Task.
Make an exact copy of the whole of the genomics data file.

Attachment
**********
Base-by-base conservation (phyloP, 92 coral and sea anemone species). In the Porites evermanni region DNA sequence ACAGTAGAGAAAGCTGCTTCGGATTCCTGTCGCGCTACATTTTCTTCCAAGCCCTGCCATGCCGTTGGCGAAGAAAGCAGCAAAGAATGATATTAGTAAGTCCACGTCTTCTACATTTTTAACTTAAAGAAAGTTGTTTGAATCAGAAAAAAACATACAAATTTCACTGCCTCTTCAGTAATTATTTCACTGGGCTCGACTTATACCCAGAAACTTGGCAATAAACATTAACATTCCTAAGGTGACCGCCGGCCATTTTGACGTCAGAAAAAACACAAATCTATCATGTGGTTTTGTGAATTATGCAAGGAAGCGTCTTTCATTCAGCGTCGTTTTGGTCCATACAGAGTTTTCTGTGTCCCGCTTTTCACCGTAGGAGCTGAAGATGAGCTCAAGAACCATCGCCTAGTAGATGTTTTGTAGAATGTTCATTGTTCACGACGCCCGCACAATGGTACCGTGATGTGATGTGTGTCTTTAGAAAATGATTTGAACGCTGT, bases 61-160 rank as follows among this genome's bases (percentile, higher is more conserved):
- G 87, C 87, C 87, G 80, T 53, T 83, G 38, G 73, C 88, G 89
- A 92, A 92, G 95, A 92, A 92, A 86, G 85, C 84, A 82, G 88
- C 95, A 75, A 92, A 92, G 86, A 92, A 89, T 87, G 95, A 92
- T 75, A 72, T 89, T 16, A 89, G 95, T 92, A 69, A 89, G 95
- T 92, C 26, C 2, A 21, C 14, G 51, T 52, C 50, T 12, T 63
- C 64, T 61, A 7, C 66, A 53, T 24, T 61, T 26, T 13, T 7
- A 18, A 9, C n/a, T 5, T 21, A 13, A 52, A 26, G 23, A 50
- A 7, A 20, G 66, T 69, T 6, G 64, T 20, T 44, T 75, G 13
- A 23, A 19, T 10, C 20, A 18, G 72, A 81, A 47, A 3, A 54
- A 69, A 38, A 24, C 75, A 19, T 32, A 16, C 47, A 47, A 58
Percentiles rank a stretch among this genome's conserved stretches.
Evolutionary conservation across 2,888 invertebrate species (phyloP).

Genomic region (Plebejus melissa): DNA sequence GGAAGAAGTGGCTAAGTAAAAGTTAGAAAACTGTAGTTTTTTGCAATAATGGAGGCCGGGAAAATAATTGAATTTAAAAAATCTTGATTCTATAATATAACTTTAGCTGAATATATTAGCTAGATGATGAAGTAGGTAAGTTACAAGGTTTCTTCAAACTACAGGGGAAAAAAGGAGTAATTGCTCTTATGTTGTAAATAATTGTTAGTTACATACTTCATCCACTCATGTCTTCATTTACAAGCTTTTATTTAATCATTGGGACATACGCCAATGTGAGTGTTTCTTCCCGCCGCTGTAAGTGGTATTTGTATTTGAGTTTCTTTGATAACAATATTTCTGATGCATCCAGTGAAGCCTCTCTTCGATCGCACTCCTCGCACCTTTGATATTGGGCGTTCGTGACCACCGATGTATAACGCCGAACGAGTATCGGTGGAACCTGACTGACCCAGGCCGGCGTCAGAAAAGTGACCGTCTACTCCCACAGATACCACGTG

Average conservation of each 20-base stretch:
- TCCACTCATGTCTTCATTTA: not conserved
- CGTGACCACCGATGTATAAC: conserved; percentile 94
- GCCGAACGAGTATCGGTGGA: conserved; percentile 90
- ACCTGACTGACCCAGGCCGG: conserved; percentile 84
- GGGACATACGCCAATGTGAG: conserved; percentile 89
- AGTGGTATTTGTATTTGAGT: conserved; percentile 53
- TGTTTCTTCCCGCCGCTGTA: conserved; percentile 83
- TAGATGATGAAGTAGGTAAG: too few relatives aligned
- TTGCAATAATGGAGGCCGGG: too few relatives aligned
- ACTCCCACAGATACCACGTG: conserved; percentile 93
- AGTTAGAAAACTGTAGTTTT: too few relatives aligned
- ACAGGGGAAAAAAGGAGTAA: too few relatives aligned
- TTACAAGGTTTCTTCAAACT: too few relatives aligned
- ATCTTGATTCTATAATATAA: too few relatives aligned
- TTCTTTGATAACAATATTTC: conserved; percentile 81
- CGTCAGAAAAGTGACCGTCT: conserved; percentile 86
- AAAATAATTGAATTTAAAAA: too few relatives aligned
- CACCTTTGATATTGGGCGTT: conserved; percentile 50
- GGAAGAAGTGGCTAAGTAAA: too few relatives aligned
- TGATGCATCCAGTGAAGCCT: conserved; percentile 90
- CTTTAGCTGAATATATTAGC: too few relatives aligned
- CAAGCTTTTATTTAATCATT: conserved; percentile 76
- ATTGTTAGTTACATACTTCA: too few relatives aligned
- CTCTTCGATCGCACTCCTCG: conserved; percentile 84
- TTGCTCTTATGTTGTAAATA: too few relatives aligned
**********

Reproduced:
Base-by-base conservation (phyloP, 92 coral and sea anemone species). In the Porites evermanni region DNA sequence ACAGTAGAGAAAGCTGCTTCGGATTCCTGTCGCGCTACATTTTCTTCCAAGCCCTGCCATGCCGTTGGCGAAGAAAGCAGCAAAGAATGATATTAGTAAGTCCACGTCTTCTACATTTTTAACTTAAAGAAAGTTGTTTGAATCAGAAAAAAACATACAAATTTCACTGCCTCTTCAGTAATTATTTCACTGGGCTCGACTTATACCCAGAAACTTGGCAATAAACATTAACATTCCTAAGGTGACCGCCGGCCATTTTGACGTCAGAAAAAACACAAATCTATCATGTGGTTTTGTGAATTATGCAAGGAAGCGTCTTTCATTCAGCGTCGTTTTGGTCCATACAGAGTTTTCTGTGTCCCGCTTTTCACCGTAGGAGCTGAAGATGAGCTCAAGAACCATCGCCTAGTAGATGTTTTGTAGAATGTTCATTGTTCACGACGCCCGCACAATGGTACCGTGATGTGATGTGTGTCTTTAGAAAATGATTTGAACGCTGT, bases 61-160 rank as follows among this genome's bases (percentile, higher is more conserved):
- G 87, C 87, C 87, G 80, T 53, T 83, G 38, G 73, C 88, G 89
- A 92, A 92, G 95, A 92, A 92, A 86, G 85, C 84, A 82, G 88
- C 95, A 75, A 92, A 92, G 86, A 92, A 89, T 87, G 95, A 92
- T 75, A 72, T 89, T 16, A 89, G 95, T 92, A 69, A 89, G 95
- T 92, C 26, C 2, A 21, C 14, G 51, T 52, C 50, T 12, T 63
- C 64, T 61, A 7, C 66, A 53, T 24, T 61, T 26, T 13, T 7
- A 18, A 9, C n/a, T 5, T 21, A 13, A 52, A 26, G 23, A 50
- A 7, A 20, G 66, T 69, T 6, G 64, T 20, T 44, T 75, G 13
- A 23, A 19, T 10, C 20, A 18, G 72, A 81, A 47, A 3, A 54
- A 69, A 38, A 24, C 75, A 19, T 32, A 16, C 47, A 47, A 58
Percentiles rank a stretch among this genome's conserved stretches.
Evolutionary conservation across 2,888 invertebrate species (phyloP).

Genomic region (Plebejus melissa): DNA sequence GGAAGAAGTGGCTAAGTAAAAGTTAGAAAACTGTAGTTTTTTGCAATAATGGAGGCCGGGAAAATAATTGAATTTAAAAAATCTTGATTCTATAATATAACTTTAGCTGAATATATTAGCTAGATGATGAAGTAGGTAAGTTACAAGGTTTCTTCAAACTACAGGGGAAAAAAGGAGTAATTGCTCTTATGTTGTAAATAATTGTTAGTTACATACTTCATCCACTCATGTCTTCATTTACAAGCTTTTATTTAATCATTGGGACATACGCCAATGTGAGTGTTTCTTCCCGCCGCTGTAAGTGGTATTTGTATTTGAGTTTCTTTGATAACAATATTTCTGATGCATCCAGTGAAGCCTCTCTTCGATCGCACTCCTCGCACCTTTGATATTGGGCGTTCGTGACCACCGATGTATAACGCCGAACGAGTATCGGTGGAACCTGACTGACCCAGGCCGGCGTCAGAAAAGTGACCGTCTACTCCCACAGATACCACGTG

Average conservation of each 20-base stretch:
- TCCACTCATGTCTTCATTTA: not conserved
- CGTGACCACCGATGTATAAC: conserved; percentile 94
- GCCGAACGAGTATCGGTGGA: conserved; percentile 90
- ACCTGACTGACCCAGGCCGG: conserved; percentile 84
- GGGACATACGCCAATGTGAG: conserved; percentile 89
- AGTGGTATTTGTATTTGAGT: conserved; percentile 53
- TGTTTCTTCCCGCCGCTGTA: conserved; percentile 83
- TAGATGATGAAGTAGGTAAG: too few relatives aligned
- TTGCAATAATGGAGGCCGGG: too few relatives aligned
- ACTCCCACAGATACCACGTG: conserved; percentile 93
- AGTTAGAAAACTGTAGTTTT: too few relatives aligned
- ACAGGGGAAAAAAGGAGTAA: too few relatives aligned
- TTACAAGGTTTCTTCAAACT: too few relatives aligned
- ATCTTGATTCTATAATATAA: too few relatives aligned
- TTCTTTGATAACAATATTTC: conserved; percentile 81
- CGTCAGAAAAGTGACCGTCT: conserved; percentile 86
- AAAATAATTGAATTTAAAAA: too few relatives aligned
- CACCTTTGATATTGGGCGTT: conserved; percentile 50
- GGAAGAAGTGGCTAAGTAAA: too few relatives aligned
- TGATGCATCCAGTGAAGCCT: conserved; percentile 90
- CTTTAGCTGAATATATTAGC: too few relatives aligned
- CAAGCTTTTATTTAATCATT: conserved; percentile 76
- ATTGTTAGTTACATACTTCA: too few relatives aligned
- CTCTTCGATCGCACTCCTCG: conserved; percentile 84
- TTGCTCTTATGTTGTAAATA: too few relatives aligned